Rabbi Patricia Karlin-Neumann University Public Worship Stanford University 19 February 2017/23 Shevat 5777
(Genesis 1:26-28; Isaiah 56:1-8; Deuteronomy 16:18-20)
I’ve always felt an affinity for Presidents Day, the day honoring Washington’s and Lincoln’s birthdays. My mother shared a birthday with President Abraham Lincoln and my birthday is the day before. From the time I was little, when February rolled around, someone would invariably remind me that I was, “the birthday gift she couldn’t give back.” So imagine my amusement to discover that President George Washington, born when the British Empire and the colonies were still on the Julian calendar, rather than the Gregorian one we now use, had a different birthdate. According to the Julian calendar, George Washington was born on February 11. So my mom may have shared a birthday with our 16th President, but, it turns out, that I share a birthday with our first one.
I may not be able to offer birthday cake to the Presidents we honor this weekend, but I never fail to pay them a visit on the National Mall when I am in our nation’s capital. Yad va’shem. A monument and a name. The Washington Monument, with it’s top in the heavens, the Lincoln Memorial, with some of our nation’s most iconic speeches inscribed on it’s walls and some of it’s most powerful words echoing still on it’s steps, make the struggles and triumphs of our nation palpable.
This past December, as Chanukah guests filtered into the White House, we had a chance to view a unique letter penned by President George Washington. It had been written 226 years ago, when George Washington visited the Touro Synagogue, in Newport, Rhode Island, the oldest place of Jewish worship in America. There, a letter from Moshe Seixas, the warden of the synagogue greeted him. In florid prose, Seixas conveyed the Jewish community’s esteem and welcome for President Washington, but there were anxious questions underlying his words: “Will America be safe for Jews?” “Will we, who have escaped from province to country to continent have to run once again?” “Can we plan to build a life in this new country, free to practice as Jews?” President Washington’s response was unequivocal, inspiring and affirmative.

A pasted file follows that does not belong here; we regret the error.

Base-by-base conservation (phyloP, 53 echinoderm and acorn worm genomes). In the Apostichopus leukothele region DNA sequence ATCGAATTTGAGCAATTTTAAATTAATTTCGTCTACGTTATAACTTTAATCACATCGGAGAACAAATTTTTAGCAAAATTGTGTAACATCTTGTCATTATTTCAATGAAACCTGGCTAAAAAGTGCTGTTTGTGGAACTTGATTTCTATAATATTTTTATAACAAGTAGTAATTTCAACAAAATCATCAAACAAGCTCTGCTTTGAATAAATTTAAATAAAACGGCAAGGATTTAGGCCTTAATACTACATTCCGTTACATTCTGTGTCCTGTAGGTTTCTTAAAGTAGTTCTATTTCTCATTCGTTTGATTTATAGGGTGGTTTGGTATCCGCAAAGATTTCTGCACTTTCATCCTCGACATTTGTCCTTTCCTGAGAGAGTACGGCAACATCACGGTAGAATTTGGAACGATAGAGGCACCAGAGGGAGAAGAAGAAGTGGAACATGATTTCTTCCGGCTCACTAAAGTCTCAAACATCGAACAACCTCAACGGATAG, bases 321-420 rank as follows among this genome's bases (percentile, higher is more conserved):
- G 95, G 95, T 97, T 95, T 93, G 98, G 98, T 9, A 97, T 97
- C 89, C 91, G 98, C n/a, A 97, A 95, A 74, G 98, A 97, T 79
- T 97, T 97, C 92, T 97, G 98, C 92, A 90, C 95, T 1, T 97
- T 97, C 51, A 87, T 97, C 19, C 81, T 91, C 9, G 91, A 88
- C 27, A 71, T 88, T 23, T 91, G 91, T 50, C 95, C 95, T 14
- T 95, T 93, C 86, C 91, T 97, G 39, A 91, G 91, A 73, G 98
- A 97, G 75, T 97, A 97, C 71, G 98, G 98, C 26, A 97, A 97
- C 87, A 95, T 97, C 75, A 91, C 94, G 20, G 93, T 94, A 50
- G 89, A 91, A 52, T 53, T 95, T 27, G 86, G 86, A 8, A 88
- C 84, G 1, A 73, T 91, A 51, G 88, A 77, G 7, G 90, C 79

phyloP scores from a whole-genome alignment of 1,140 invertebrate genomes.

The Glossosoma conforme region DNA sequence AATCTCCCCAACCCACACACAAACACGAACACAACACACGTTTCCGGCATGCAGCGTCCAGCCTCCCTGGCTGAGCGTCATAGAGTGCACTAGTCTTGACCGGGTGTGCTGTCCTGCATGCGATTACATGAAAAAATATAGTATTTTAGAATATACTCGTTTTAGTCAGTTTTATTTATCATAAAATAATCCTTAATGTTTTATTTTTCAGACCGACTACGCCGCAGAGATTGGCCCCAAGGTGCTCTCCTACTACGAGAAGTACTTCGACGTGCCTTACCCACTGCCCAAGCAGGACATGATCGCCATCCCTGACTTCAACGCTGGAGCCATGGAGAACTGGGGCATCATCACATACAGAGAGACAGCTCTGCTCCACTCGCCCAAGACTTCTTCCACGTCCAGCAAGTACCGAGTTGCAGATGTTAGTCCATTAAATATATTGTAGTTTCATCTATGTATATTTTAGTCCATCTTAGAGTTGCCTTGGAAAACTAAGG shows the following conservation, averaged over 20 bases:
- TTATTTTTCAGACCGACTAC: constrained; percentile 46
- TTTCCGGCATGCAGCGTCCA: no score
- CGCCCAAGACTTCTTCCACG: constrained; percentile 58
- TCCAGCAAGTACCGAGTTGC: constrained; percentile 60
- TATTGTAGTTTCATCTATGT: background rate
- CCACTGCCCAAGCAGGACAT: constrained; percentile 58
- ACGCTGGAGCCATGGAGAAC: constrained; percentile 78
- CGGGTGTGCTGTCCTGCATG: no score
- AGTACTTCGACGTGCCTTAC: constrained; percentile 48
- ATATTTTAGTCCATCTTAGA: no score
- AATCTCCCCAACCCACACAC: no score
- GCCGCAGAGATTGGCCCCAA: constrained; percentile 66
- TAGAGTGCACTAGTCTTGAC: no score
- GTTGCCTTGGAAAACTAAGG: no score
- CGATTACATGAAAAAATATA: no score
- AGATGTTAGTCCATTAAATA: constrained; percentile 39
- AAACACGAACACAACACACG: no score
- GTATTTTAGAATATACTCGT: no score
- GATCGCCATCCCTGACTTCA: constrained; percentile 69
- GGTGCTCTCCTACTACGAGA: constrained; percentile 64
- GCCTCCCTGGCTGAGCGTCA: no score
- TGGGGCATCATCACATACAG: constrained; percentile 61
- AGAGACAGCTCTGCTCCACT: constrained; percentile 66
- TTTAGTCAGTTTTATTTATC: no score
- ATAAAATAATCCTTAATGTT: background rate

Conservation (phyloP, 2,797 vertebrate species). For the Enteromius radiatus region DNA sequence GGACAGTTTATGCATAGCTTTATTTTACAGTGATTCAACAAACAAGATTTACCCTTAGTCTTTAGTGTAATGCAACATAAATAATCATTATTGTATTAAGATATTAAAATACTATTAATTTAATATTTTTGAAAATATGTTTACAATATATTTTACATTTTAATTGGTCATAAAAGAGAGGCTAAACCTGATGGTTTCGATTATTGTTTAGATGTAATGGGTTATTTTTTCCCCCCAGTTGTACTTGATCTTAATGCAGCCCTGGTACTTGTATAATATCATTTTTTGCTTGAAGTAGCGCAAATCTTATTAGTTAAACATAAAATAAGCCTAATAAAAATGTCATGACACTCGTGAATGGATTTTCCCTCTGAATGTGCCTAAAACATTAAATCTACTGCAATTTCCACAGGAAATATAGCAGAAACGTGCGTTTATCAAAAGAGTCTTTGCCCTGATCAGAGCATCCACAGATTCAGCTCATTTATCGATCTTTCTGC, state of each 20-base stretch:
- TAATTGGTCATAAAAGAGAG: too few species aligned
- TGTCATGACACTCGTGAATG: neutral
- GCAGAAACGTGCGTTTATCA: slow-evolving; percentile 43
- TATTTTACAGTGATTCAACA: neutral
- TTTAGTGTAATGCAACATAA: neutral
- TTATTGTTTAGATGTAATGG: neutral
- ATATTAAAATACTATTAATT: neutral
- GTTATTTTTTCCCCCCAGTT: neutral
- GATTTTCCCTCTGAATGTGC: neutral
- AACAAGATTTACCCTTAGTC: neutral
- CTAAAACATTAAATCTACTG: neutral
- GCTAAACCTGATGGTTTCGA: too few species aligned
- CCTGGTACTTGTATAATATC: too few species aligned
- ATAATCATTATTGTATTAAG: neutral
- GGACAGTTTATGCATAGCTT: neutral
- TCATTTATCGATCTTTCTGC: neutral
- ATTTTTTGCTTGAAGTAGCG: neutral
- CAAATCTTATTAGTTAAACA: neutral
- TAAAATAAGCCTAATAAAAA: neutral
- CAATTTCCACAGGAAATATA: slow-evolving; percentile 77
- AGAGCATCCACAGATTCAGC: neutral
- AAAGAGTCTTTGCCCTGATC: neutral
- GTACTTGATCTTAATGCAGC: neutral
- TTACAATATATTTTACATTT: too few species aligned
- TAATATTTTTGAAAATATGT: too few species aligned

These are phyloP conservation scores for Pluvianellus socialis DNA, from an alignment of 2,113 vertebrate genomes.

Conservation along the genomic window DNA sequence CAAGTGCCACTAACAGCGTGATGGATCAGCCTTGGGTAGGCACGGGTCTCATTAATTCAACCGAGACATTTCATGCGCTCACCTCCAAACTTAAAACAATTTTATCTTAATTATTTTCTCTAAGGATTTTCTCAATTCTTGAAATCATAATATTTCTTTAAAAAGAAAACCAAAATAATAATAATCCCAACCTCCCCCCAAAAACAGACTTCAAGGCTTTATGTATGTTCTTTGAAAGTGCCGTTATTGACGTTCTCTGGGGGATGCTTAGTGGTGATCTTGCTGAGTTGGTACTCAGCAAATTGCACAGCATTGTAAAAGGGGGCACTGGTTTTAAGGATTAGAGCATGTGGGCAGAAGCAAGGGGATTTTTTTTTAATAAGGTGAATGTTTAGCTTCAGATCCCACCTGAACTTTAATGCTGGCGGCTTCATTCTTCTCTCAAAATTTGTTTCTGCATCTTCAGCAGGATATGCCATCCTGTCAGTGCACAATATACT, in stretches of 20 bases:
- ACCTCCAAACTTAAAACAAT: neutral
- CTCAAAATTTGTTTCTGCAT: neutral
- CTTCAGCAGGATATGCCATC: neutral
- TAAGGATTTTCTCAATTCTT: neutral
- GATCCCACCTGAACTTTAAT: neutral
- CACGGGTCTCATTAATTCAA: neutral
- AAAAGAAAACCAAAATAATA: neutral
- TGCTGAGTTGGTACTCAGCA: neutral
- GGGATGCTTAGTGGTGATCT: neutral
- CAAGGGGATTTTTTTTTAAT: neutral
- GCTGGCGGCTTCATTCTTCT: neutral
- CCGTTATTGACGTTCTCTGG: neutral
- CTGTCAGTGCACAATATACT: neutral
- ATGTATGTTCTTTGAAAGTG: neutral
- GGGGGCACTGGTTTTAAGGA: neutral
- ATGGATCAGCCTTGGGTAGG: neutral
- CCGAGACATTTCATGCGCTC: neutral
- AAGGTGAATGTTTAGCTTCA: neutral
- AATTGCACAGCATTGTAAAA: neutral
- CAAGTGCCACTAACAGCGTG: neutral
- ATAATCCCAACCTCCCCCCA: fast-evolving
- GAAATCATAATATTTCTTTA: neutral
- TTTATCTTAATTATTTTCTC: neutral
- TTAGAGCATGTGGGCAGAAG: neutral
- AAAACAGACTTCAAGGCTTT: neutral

“The Citizens of the United States of America …All possess alike liberty of conscience and immunities of citizenship. It is now no more that toleration is spoken of, as if it was by the indulgence of one class of people that another enjoyed the exercise of their inherent natural rights.” Washington wrote. “For happily the Government of the United States, which gives to bigotry no sanction, to persecution no assistance, requires only that they who live under its protection, should demean themselves as good citizens.”
Our first President continued, “May the Children of the Stock of Abraham, who dwell in this land, continue to merit and enjoy the good will of the other Inhabitants; while every one shall sit under his own vine and fig tree, and there shall be none to make him afraid.”i
This letter, a ringing reassurance to the Jewish community of the freedom to practice a minority religion by our country’s first president is re- read every year in a public ritual at the Touro Synagogue.
Today, in a moment when Muslims are being targeted even more insistently than are Jews, with hate crimes against both non-Christian faiths on the rise, the question is still timely and insistent. What could we say to a modern day Muslim Moshe Sexias who asks, “Is America safe for Muslims?” How would this president respond? A few weeks ago, as his Executive Order banning refugees and those from seven countries was being both carried out and challenged in the courts, our students stood out in the rain to share stories about how the Executive Order affected them. Standing with them, being touched by their tales, I was reminded of folksinger Si Kahn’s song, “Lady of the Harbor.”
In 1937 with war on every hand, a band of Jewish refugees
sought shelter in this land with Nazis close behind them they sailed their leaky boat
towards the safety of the lady of the harbor But every door was closed to them
no port would take them in
til sick at heart they sailed back home to Germany again
where their dreams were turned to ashes and their bodies turned to smoke
that drifted past the lady of the harbor So if these silent lips could speak what reasons would they say
why some are welcomed freely but others turned away
now as the terror rises a fleeing world awaits
an answer from the lady of the harbor For all along the borders
a nightmare comes again
as homeless, stateless refugees seek shelter in this land
will the lamp be raised to welcome them or turn them back once more
only silence from the lady of the harbor
Today, this question hangs heavily in the air. Silence might lead to contemplation, but we find ourselves in a time of cacophony and conflict. We are in a moment where American values are contested, where we can barely understand the words, worldviews and worries of those different than we are. We are far from the persuasive words of President Lincoln etched in the walls beside his towering judicious figure, offered when our nation was once before torn asunder: